Bad Native Callstacks

On Friday, a coworker emailed me a callstack that looked wrong. I sat down and looked at it. It turned out that the callstack was actually correct. Afterwards, I decided that it was time for a blog about bad native callstacks.

Times when the debugger can’t walk the stack:

  1. You don’t have symbols. If you don’t have symbols for any of the optimized code on the stack, the debugger doesn’t have a chance. Use symbol server (;en-us;319037). Always generate PDBs for your own code.
  2. Crazy OS symbols. The basic problem is that for Windows XP, the OS team wanted to use the VS7 C++ compiler. However, they still symbol files that VC6 could read. The result was that they saved their symbol files in VC6 syntax. Sounds like a great idea, except for the fact that the VS7 C++ compiler had some new optimizations that couldn’t be represented in the older PDB format. The debugger tries to compensate for this. Unusually it is successful, but I am sure there are still cases where we aren’t going to make it. This is only a problem when the debugger needs to walk the stack through lots of OS goop.
  3. Functions written in assembly. If you write code in assembly, you can do all sorts of crazy things that will confuse the debugger. The C Runtime does this in places.
  4. Blowing the stack. If you go and overflow some stack buffer, among the many possible problems, you may corrupt the callstack. Once this has happened, it’s very difficult to figure out what went wrong. Rather then poking about memory, a much more time effective strategy is to enable C Runtime checks (debug), or use the ‘/gs’ compiler flag (retail).
  5. Bad ESP/EIP value. This usually happens when your code starts executing junk. Trying turning on page heap (;en-us;Q286470), and break on first chance access violations. You are probably calling through the v-table of a deleted object. If you are really desperate, the second DWORD from '@tib' is StackBase. If you want to look at the stack, this will get you started.

Callstacks that look wrong, but are correct:

  1. Bad interface pointers / bad virtual function call: This happens when code either has a bad typecast, or calls into a deleted object. The result is a callstack that looks bizarre. Suppose the following code:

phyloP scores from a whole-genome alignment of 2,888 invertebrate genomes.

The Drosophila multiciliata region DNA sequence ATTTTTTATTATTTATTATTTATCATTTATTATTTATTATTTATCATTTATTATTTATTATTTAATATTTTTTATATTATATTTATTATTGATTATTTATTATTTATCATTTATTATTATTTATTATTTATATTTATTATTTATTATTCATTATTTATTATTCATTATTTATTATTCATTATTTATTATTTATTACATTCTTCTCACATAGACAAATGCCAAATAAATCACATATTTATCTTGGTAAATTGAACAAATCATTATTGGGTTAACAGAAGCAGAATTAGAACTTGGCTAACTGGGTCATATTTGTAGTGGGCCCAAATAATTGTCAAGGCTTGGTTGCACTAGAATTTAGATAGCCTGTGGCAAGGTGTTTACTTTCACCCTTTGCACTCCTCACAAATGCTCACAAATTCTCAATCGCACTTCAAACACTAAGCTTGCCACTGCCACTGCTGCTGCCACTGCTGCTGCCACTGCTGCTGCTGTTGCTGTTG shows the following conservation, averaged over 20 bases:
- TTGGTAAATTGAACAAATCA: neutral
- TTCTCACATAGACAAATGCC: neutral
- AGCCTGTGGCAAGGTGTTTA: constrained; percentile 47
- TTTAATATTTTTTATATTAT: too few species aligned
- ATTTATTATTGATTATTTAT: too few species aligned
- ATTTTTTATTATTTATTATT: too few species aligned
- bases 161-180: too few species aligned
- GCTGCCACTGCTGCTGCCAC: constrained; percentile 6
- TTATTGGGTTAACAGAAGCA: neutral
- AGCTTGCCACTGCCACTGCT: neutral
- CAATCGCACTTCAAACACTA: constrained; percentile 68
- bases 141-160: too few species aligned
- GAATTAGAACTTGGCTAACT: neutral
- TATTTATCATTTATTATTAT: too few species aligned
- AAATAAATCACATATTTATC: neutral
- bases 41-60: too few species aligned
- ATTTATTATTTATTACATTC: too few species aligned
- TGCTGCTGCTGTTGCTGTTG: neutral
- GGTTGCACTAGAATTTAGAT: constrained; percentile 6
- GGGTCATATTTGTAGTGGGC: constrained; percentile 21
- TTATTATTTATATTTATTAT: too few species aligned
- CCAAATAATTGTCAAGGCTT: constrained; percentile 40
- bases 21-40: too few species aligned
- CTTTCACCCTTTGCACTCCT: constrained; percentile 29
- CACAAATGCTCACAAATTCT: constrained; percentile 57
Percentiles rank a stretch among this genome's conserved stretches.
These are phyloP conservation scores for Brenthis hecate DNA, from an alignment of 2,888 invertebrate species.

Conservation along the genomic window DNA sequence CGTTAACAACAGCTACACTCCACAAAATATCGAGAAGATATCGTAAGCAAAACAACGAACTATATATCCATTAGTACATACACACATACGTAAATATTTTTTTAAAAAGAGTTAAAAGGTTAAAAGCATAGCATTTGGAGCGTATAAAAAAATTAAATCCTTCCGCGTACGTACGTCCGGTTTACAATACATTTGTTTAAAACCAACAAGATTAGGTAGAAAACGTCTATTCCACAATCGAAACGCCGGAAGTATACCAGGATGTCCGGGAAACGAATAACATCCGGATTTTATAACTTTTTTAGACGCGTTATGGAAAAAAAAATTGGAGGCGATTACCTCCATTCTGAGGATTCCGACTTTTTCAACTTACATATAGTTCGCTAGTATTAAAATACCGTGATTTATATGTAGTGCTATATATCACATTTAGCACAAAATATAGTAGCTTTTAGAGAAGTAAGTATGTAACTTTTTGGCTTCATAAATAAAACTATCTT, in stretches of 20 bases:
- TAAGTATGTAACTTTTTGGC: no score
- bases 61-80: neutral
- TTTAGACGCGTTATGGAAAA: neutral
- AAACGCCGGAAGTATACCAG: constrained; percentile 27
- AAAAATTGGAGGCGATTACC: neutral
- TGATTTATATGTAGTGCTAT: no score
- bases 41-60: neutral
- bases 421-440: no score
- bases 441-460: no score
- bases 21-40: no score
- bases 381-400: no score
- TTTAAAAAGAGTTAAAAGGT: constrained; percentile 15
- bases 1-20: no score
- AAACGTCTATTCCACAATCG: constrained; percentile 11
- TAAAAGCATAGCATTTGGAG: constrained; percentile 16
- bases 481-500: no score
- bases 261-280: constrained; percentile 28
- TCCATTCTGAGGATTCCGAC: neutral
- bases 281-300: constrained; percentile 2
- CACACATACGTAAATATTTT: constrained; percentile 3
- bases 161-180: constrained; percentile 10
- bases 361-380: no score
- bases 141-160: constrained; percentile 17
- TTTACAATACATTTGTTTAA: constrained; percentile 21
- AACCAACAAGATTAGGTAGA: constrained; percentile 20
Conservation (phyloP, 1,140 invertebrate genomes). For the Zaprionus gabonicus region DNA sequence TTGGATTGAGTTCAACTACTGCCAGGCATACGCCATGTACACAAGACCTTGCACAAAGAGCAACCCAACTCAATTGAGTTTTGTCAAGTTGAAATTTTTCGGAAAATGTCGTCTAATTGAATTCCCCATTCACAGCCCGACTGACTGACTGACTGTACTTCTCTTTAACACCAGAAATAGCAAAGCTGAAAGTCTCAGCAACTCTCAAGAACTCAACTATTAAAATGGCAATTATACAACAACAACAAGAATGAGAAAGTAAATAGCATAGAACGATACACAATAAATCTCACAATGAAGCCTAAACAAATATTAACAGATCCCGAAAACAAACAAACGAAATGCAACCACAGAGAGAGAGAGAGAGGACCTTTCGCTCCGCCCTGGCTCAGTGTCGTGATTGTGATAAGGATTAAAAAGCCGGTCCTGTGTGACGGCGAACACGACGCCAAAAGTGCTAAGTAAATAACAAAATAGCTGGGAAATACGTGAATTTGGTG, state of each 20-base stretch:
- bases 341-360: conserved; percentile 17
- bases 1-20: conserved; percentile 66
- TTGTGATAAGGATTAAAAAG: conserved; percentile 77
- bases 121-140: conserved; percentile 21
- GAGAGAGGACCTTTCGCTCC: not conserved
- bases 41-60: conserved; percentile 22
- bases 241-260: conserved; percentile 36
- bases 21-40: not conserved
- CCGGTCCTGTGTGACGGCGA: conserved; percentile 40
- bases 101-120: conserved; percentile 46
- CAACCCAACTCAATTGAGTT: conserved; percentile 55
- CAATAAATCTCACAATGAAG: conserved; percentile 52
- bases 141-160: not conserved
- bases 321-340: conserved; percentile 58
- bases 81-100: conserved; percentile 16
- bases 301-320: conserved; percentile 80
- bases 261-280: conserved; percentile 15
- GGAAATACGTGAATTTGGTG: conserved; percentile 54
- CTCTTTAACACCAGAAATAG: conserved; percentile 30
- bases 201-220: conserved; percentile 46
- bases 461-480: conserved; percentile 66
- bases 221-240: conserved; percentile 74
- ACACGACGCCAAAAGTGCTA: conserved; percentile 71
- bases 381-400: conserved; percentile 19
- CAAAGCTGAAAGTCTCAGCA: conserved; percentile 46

interface I1 : IUnknown
    HRESULT Alpha(...);
    interface I2 : IUknown
    HRESULT Beta(...);
    class C1 : public I1
    class C2 : public I2
    void CallBeta(I2 *p)

    Add a callstack of:


    What’s going on? The hint here is that if you look at the vtable for Interface1 and Interface2, you will see that Alpha and Beta would occupy the same v-table spot. For instance, if Alpha is the 5th method in Interface1, then Beta is the 5th method in Interface2. Because there is something wrong with the paramater to CallBeta(...), you get the strange callstack that doesn't seem to make sense.

  2. Bad function pointer. This is the more straight forward version of the last problem. Calling into bad function pointers leads to confusing stacks.
  3. Linker COMDAT folding. If the compiler notices that two functions produce the same machine code, it may only emit one function. This can be confusing in the debugger, because function names can be wrong.

Comments (1)
  1. Pavel Lebedinsky says:

    >turning on page heap (;en-us;Q286470)

    This KB article sucks. What the hell is pageheap.exe and where do I get it? The description of what pageheap actually does is also very confusing (the pageheap functionality is in the OS, all pageheap.exe does is turn on some flags in the registry to enable it).

    If you already have debuggers (cdb/windbg) installed, the right way to enable pageheap is to use gflags.exe that comes with the debugger package:

    c:debuggers> gflags -p -?

    By the way, it’s a good idea to use cdb/windbg (instead of VC) to debug crashes caused by pageheap, because you can do things like !heap -p -a to dump info about crash address etc.

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